Most people do not get to see art.
What people get to see in museums and books is certainly art, but by another definition, those are only the evidence that art happened.
As the twelfth of sixteen definitions listed in the Random House Webster’s Unabridged Dictionary, art is the “skilled workmanship, execution or agency as distinguished from nature.” Art as a process is what most people don’t get to see. It’s the decisions, training and experiences that the artist brings to process that go unseen.
It has been my favorite analogy that being an artist is to be a kind of chef. Like a chef, an artist has a talent for her/his business, learns the tricks and develops the skills to be good enough to make it a defining part of her/his life, if not a career. Colors are like ingredients, flavors you learn how to combine. You also learn techniques like bouncing the tip of your paintbrush on a canvas to make representations of little pine trees.
Some times in the process, you stop following the recipe and start playing with ingredients and trying things because you think it will taste good. When I’ve drawn things, I can’t always say why I’ve chosen certain colors or put down particular lines, except that at the time I thought they’d look good.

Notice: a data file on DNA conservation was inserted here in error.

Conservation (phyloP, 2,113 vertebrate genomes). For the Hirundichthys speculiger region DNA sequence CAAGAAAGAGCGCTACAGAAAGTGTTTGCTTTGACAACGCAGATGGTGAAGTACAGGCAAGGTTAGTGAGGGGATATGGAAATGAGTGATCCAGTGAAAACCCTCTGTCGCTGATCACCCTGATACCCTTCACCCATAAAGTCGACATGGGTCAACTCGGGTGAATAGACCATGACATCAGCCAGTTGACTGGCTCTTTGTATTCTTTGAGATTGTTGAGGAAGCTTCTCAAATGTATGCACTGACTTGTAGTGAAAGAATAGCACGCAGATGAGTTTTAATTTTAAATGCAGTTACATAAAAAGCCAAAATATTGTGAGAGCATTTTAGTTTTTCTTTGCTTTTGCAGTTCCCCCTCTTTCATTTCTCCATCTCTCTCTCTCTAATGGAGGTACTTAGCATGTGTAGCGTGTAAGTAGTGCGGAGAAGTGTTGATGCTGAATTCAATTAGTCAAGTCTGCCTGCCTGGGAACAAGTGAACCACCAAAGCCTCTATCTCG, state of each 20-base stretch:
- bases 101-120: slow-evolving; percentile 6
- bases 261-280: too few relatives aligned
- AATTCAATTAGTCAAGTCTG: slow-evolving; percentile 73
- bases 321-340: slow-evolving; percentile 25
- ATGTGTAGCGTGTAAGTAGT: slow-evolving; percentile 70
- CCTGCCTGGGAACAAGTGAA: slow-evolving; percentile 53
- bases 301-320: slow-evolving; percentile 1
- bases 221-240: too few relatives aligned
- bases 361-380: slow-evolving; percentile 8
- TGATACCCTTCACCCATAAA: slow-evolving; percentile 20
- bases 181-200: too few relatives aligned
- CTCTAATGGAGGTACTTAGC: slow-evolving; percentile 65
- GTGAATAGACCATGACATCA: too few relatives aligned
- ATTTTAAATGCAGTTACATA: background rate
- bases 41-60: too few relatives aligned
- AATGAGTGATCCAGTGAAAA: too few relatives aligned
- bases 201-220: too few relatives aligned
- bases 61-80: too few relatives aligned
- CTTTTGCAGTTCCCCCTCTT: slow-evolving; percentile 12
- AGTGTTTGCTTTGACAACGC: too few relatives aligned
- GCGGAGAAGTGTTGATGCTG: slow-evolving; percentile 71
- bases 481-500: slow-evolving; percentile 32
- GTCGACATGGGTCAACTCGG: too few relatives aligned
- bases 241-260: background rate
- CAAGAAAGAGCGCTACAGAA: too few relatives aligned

I once had a job for five years in which I sat in a Main Street shop in Disneyland and drew and painted Disney characters to order for wristwatch faces. There on stage, I certainly had modest audiences watch me fulfill an order for a painting of Cinderella. However, because people don’t pay to get into the park to watch that, they’d only get to see but a few minutes of what I was doing, bits of art. I imagine that it was like a magic trick: a slow magic trick making something out of nothing. A slow magic trick with not much of a finish, because after the drawing part, the painting was the embellishment, and once the rabbit is out of the hat, combing its fur doesn’t make the trick better.
I have also performed as a quick sketch artist at parties and as a guest art instructor conducting how-to-draw sessions. In both, but especially with the later case, I’ve resorted to memorized recipes. Because I was not called upon to do anything original, there was almost no creative, decision making, and it had about as much art to it as there was in making a peanut butter and jam sandwich.
I’m not advocating that people should see my process of art. It’s acceptable and fine that people like and enjoy the evidence of my art with out really considering the process. I, in fact, do the same, past my quick, competitive evaluations. I’m there when I’m doing art, and I can say that most of the time, it’s rather technical and boring, but necessary to get to the art at the end, the proof that art happened.